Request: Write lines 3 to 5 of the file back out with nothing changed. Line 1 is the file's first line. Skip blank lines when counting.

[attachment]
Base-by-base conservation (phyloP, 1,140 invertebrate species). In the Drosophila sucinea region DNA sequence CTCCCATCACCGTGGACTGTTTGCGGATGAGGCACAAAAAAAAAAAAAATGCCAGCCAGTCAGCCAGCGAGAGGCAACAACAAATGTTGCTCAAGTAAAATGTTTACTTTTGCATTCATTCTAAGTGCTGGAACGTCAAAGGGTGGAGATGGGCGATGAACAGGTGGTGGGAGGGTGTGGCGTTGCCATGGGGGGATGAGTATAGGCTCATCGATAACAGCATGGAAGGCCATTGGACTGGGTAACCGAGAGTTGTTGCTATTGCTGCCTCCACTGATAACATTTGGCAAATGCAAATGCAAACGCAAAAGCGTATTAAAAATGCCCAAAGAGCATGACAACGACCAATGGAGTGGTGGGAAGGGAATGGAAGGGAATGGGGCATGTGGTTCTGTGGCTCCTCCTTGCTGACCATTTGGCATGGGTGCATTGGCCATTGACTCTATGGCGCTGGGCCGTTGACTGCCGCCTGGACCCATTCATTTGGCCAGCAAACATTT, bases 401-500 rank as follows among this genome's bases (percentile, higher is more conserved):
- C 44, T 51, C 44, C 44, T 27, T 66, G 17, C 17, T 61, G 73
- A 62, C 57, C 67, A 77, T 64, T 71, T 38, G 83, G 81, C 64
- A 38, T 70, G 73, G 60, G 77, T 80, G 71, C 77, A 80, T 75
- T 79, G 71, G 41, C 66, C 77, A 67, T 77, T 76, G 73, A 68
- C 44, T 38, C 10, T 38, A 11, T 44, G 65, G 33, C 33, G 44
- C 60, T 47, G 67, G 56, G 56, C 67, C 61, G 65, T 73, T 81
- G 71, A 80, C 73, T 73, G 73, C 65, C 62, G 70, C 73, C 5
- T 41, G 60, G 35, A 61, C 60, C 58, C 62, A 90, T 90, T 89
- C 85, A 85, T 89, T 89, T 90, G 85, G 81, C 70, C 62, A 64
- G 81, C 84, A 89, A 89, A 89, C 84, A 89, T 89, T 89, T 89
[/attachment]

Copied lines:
- A 62, C 57, C 67, A 77, T 64, T 71, T 38, G 83, G 81, C 64
- A 38, T 70, G 73, G 60, G 77, T 80, G 71, C 77, A 80, T 75
- T 79, G 71, G 41, C 66, C 77, A 67, T 77, T 76, G 73, A 68